Between rounds 4 and 5 (still Sunday the 20th), Isaac and I were analyzing in the skittles room. It was driving me crazy that he could see so much more than I could, and yet missing so much because of his impulsiveness. I was trying to get him to slow down his analysis by teasing him mercilessly for the benefit of a small audience (you know who you are). He was making grand pronunciamentos about the relevance of chess to life: I was saying "stop making sweeping generalizations, look at the darn position." My ribbing was intended to be good-natured—getting to the truth of a position has a lot to do with stripping away our preconceptions—but I wonder now whether I hurt his feelings.
So we go upstairs for round five. Isaac played a speculative attack against Daniel Parmet, which Daniel defused without too much trouble. It seemed to me that the game had reached a typical moment. The Black king was walking, but White had almost run out of ammo, and had to find a move to keep Black from consolidating and winning easily. But Isaac found an amazing sacrifice (still objectively losing) that kept the game alive. In a computer vs. computer match, Black would win every time. But Isaac caught Daniel in a surprising mating net. Cool game! He caught a ride home with a friend, and I called him to congratulate his brilliant play. We tied for second in the USAT North (only fifth on tiebreaks, but still a great result), and Isaac's wins were critical to our success.
Isaac was so buoyed by the weekend that he returned to CICL play. He won a game against our worthy opponents at DRW that enabled us to hold DRW to a 3-3 tie and clinched the Rogue Squadron's spot in the Industrial League playoffs. Later that same evening, a good friend talked to Isaac for hours, and learned of his many troubles.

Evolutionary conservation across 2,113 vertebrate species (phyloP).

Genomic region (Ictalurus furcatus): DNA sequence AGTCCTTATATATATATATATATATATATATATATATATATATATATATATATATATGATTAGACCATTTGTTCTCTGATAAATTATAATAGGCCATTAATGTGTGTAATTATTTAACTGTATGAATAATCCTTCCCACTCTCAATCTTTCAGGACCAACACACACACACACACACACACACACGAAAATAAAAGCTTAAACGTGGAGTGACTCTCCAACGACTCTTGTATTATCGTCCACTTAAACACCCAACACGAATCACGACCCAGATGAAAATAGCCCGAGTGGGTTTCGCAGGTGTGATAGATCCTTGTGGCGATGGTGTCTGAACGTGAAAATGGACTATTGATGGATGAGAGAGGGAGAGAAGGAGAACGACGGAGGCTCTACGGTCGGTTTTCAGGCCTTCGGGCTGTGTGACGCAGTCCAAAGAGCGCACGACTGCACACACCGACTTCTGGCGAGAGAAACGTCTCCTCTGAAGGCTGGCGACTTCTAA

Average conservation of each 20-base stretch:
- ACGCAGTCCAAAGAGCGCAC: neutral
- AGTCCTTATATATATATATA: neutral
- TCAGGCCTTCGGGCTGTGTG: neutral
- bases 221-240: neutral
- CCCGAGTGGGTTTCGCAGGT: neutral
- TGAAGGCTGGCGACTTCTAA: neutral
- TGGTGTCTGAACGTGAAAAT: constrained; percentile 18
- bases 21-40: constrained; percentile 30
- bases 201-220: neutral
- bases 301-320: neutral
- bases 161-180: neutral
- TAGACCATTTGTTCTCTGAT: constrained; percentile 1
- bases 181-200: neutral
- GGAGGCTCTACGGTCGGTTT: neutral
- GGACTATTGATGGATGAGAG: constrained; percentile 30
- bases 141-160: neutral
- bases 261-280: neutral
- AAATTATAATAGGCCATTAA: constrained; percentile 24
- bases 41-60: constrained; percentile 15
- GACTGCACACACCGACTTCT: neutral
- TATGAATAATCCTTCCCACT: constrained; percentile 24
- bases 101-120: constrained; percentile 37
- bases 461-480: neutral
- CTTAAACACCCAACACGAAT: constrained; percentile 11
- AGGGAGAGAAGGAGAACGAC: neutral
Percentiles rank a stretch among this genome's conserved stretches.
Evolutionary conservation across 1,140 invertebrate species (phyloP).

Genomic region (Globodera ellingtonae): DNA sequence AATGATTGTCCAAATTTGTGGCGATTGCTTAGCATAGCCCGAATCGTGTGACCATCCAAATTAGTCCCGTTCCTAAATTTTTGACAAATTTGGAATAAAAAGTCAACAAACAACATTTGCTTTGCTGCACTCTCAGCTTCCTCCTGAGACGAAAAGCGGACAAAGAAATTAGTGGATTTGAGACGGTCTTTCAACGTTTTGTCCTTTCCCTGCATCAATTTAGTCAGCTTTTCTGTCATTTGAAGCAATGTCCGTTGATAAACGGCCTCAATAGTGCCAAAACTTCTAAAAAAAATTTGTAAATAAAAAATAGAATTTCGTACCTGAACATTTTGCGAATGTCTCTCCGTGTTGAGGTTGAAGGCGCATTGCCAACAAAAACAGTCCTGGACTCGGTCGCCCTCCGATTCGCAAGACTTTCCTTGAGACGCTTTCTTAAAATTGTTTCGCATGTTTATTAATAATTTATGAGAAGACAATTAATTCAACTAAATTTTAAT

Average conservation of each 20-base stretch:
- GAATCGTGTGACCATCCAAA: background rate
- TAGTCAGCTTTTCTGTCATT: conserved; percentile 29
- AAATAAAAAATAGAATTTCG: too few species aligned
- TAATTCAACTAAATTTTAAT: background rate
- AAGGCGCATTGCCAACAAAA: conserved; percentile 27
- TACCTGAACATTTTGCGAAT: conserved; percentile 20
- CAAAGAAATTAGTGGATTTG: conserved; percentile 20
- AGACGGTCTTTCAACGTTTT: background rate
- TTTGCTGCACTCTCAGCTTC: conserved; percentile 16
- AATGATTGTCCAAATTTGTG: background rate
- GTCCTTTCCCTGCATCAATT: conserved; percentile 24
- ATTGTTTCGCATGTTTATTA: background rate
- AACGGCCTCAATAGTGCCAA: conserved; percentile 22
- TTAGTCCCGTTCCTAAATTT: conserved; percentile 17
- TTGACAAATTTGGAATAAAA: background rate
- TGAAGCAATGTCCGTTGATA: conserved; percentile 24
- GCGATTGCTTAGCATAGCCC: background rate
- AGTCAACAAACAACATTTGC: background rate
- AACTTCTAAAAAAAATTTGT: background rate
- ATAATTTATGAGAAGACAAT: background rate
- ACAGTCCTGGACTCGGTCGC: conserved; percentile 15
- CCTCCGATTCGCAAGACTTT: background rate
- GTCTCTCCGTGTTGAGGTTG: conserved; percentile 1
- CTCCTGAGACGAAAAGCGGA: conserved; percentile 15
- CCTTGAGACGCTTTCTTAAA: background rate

We had a big ratings advantage for the Tradelink match (Rogue Squadron is an "alumni" team drawing from veterans of many different CICL teams, while the Tradelink players are indeed traders and thus a "pure" team). We were expected to win fairly handily on the lower boards, which we did. But both Isaac and I fell into opening difficulties against Tony Jasaitas and Mack Smith, respectively. I eventually won; Isaac told me that he was probably lost against Tony, but didn't look too worried, and was in apparent good spirits. I left (we were leading 5-0). Isaac somehow turned an unattractive ending into a win. 6-0 shutout: not bad. Tradelink took the loss in stride, and the two teams exchanged analysis of several interesting games the next day, Friday, March 2nd.
That very same day, Isaac took his life. According to one eyewitness account (third-hand to me, but I know the intermediate sources very well), the witness "stood next to Isaac on the L platform before he mumbled something [...] and made a swan-style dive in front of an L train." The coroner's ID was only made two days ago (Thursday), and the chess community only found out yesterday.
If I did not know the man, I would say that was a selfish and inconsiderate way of ending one's life. But I cannot judge Isaac by the last minute of his life. None of us know, or can know, what he had endured.
Isaac was one of the kindest and most good-natured people I've ever known. He "struggled daily with the demons of his past," as a friend wrote, but he made other people smile. He was enthusiastic in his passions, whether mastery of chess or tyro at classical guitar, and he was enthusiastic about the success of his friends, always ready with smiles, laughs, and compliments.
In the last week of his life, someone reflexively asked Isaac what he did for a living, not realizing that Isaac was unable to work full-time because of his disability. Isaac's response was classic Isaac: "I'm blessed."
Feeling depressed? It gets better. You have friends in this world.